it’s a difficult tension and the line is extremely faint between goals and growth…
    more thoughts on this would be helpful…

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  • Matt L
    June 13, 2006

    I understand that nobody wants us to lose focus. I just came from a small group conference where the typical small-talk icebreaker (until we were all called out on it) was “So how many small groups do you have,” or “How many members do you have.”
    However… I have noticed one constant in hearing people talk about how dangerous the megachurches can be or how numbers aren’t everything.
    Jealousy – there is a decided bitterness to each of these conversations that does not take a highly-developed gift of discernment to identify. Their primary interest is not to warn the member of a “megachurch” in Christian love that they may be slipping into error.
    Really, the church should just be a delivery system to get the information to small groups. Then it’s like having 10, 100, or more small groups doing the Lord’s will anyway. What difference does it make if the Church has 100,000 members? The more, the merrier!

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  • Todd Ruth
    June 13, 2006

    Great post! I agree and don’t need to add anything else!

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  • Perry
    June 13, 2006

    This has been an outstanding dialogue that you have opened. And, sadly enough, this will be a debate that will continue until Jesus returns.
    My passion is that a church grow–period. I think there is sufficient biblical evidence to back that up; however, I do NOT believe that if a church is not growing by the thousands then it is not doing its job.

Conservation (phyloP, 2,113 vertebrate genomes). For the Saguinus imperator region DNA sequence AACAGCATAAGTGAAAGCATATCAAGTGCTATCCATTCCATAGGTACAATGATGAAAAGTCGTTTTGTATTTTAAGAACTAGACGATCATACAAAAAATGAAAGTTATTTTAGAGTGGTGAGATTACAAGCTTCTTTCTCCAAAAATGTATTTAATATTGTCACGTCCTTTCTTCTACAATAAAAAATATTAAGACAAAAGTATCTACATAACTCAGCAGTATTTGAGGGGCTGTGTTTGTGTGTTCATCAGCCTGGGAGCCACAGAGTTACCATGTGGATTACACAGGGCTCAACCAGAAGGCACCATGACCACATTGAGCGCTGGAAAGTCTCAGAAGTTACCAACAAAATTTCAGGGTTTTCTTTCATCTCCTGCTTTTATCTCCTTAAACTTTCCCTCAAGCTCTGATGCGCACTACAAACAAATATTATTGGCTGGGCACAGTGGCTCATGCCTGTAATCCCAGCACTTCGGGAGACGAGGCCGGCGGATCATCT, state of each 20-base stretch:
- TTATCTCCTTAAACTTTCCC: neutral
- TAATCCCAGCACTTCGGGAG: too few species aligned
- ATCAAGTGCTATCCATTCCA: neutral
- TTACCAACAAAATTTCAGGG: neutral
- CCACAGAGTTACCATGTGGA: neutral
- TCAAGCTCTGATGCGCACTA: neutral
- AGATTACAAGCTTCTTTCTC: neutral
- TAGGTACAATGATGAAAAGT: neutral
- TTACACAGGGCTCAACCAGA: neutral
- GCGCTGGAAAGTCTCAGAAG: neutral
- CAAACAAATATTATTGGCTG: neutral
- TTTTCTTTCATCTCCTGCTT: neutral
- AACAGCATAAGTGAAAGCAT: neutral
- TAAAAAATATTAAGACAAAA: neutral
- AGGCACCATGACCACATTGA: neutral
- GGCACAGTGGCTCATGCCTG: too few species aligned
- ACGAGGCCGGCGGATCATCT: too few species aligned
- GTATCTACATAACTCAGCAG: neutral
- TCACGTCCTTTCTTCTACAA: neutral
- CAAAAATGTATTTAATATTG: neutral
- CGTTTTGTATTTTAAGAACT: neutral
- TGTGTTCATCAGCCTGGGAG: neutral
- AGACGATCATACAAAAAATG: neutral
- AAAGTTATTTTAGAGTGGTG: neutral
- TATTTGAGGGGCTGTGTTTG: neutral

If a church can reach one person per month–JUST ONE per month–then at the end of the year that is 12 people–and after five years that is 60 additional people in the kingdom.
    That’s growth–and I believe it honors God.
    Thanks again for this series of articles…and keep up the great work…you guys definitely do not suck!

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  • Jim from
    June 14, 2006

    Perry says this is a debate, but I think half the battle is getting both sides to listen to one another.
    I see a huge step in the right direction in what Kevin said above. He said: “I don’t know of many churches that actually have no interest in bringing people to Jesus, so I’m not sure that’s the real issue”. Thank you Kevin! But Tony Morgan’s latest post is still stabbing the strawman that Kevin was honest enough to admit isn’t real. Tony says: “Yes, I’m in the pro-growth category”. I just can’t imagine someone saying “I’m anti-growth”.
    One misunderstanding that I think we are still having is on this numbers issue. Who’s really saying numbers don’t matter? Nobody that I know of. That’s another strawman.
    I take attendance every week at the church that I attend; nothing wrong with counting. So let’s just be honest. The real issue is, how much weight should we place on “numbers” as an indicator of ministry effectivness?
    Is it possible to have a really big church that displeases God? Yes, of course. Is it possible to have a small church that does please God? Yes, I think so. So if all of that is true, how reliable are “numbers” as a measuring stick in determining whether a church is doing ministry in a way that pleases God?

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  • kevin
    June 14, 2006

    Jim, if you read the comments when any pastor talks about numbers, you’ll see the backlash.
    And Jim, your last paragraph makes it sound like the issue with numbers is trying to make them as large as possible. I don’t think that’s the goal. We certainly want them to increase, but there’s not a large is better than small debate going on. It’s more about tracking the numbers so we can see if we are growing or not. I talk more about that in today’s post.